Ledeau admits carjackings, brandishing firearms in October 2022 chase
Santana Ledeau, 27, of Wolf Point, pleaded guilty in federal court on May 30 in relation to 2022 incidents.
Ledeau pleaded guilty to attempted carjacking and to using, carrying and brandishing a firearm in furtherance of a crime of violence, according to the U.S. Attorney’s Office.
Ledeau faces a maximum of 15 years in prison, a $250,000 fine and three years of supervised release on the attempted carjacking charge and a mandatory minimum of seven years to life in prison, consecutive to any other sentence, a $250,000 fine and three years of supervised release on the charge of brandishing a firearm, according to the U.S. Attorney’s Office.
Chief U.S. District Judge Brian M. Morris presided and the court will consider sentencing guidelines and other statutory factors.
Sentencing was set for Oct. 26 and Ledeau was detained pending further proceedings, according to the U.S. Attorney’s Office.
A plea agreement reached by the parties calls for Ledeau to plead guilty to two counts of assault on a peace officer in district court in Cascade County, following the resolution of the federal case, according to the U.S. Attorney’s Office.
If the court accepts the plea agreement at sentencing, the government will seek to dismiss additional charges of robbery affecting commerce, two counts of carjacking and one count of using, carrying and brandishing a firearm in furtherance of a crime of violence as charged in an indictment, according to the U.S. Attorney’s Office.
Ledeau is accused of hijacking a car in Billings on Sept. 30, 2022, when a woman was delivering laboratory samples to a hospital clinic and Ledeau demanded her keys and pointed a gun in her face, according to court documents.
As she looked for her keys in her purse, Ledeau sprayed the woman in the face with pepper spray, according to court documents.
Ledeau took her car and fled, according to court documents.
The victim’s car was later recovered in Musselshell County, according to court documents.
Ledeau is also accused of incidents on Oct. 17, 2022 when he and a female were driving around Great Falls in a vehicle that was determined to be stolen from North Dakota.
According to the U.S. Attorney’s Office, Ledeau got into a fight outside a motel and fired a pistol into the air. He fled the scene and was involved in a hit-and-run.
Great Falls police were unable to stop Ledeau, who drove out of town heading south on I-15 toward Ulm, where he exited the interstate, driving up behind another vehicle, according to court documents.
Ledeau exited the vehicle he was driving and approached the driver of the other vehicle and demanded it, which the man refused, according to court documents.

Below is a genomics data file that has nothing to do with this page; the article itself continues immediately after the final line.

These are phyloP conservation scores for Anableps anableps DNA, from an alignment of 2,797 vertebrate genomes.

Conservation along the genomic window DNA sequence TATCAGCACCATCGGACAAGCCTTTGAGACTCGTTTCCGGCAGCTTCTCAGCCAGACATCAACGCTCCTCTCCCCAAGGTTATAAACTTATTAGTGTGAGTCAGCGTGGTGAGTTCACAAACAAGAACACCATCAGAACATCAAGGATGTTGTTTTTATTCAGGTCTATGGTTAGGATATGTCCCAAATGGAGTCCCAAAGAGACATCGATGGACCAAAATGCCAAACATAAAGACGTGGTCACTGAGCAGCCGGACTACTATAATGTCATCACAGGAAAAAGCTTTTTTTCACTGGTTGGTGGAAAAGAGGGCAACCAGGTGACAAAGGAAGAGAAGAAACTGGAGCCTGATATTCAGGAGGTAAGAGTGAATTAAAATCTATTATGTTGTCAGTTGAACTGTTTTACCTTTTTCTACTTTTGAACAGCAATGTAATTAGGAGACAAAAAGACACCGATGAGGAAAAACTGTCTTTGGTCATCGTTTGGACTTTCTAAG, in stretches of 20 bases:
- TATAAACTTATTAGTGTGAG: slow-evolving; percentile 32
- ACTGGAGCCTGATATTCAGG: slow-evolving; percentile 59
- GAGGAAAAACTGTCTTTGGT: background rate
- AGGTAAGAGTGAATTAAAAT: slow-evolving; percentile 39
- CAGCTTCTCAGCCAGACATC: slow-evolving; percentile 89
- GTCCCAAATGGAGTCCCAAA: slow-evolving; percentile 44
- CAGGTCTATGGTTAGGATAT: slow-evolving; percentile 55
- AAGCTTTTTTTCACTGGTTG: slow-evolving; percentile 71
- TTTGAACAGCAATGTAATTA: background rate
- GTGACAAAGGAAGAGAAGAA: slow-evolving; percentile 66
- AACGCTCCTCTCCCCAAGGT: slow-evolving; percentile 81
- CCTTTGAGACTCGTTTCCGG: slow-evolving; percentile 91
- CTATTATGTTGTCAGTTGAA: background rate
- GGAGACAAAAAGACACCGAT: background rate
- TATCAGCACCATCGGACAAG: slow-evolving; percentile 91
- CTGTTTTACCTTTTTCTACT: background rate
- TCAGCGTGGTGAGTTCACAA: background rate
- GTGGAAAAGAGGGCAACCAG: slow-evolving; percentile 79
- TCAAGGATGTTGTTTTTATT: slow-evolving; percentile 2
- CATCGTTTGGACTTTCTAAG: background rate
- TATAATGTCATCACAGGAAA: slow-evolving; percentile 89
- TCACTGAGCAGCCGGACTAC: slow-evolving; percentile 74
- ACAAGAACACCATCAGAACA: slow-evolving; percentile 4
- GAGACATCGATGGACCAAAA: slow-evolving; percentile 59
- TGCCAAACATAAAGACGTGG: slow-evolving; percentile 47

Ledeau fired into the rear driver’s side window, which shattered, and the bullet went through the rear driver’s side seat into the trunk, where it was recovered, and the driver sped off, according to court documents.
Ledeau returned to the stolen vehicle and drove back onto I-15 and traveled south to Cascade, where he ran out of gas and approached a second man, who agreed to give Ledeau and his female companion a ride to a gas station.
When law enforcement arrived, Ledeau yelled at the second man to get out of the car and then got in, leading officers on a high-speed chase throughout the county, according to court documents.
During the chase, the female companion repeatedly called 911 because she feared for her well-being, according to court documents.
Assistant U.S. Attorneys Jessica A. Betley and Jeffrey K. Starnes are prosecuting the case.
The Great Falls Police Department, Cascade County Sheriff’s Office, Cascade County Attorney’s Office, Bureau of Alcohol, Tobacco, Firearms and Explosives, Yellowstone County Sheriff’s Office, Yellowstone County Attorney’s Office, Billings Police Department, Musselshell County Sheriff’s Office and Montana Highway Patrol conducted the investigation.
This case is part of Project Safe Neighborhoods, a program bringing together all levels of law enforcement and the communities they serve to reduce violent crime and gun violence, and to make neighborhoods safer.
On May 26, 2021, the department launched a violent crime reduction strategy strengthening PSN based on these core principles: fostering trust and legitimacy in our communities, supporting community-based organizations that help prevent violence from occurring in the first place, setting focused and strategic enforcement priorities, and measuring the results, according to the U.S. Attorney’s Office.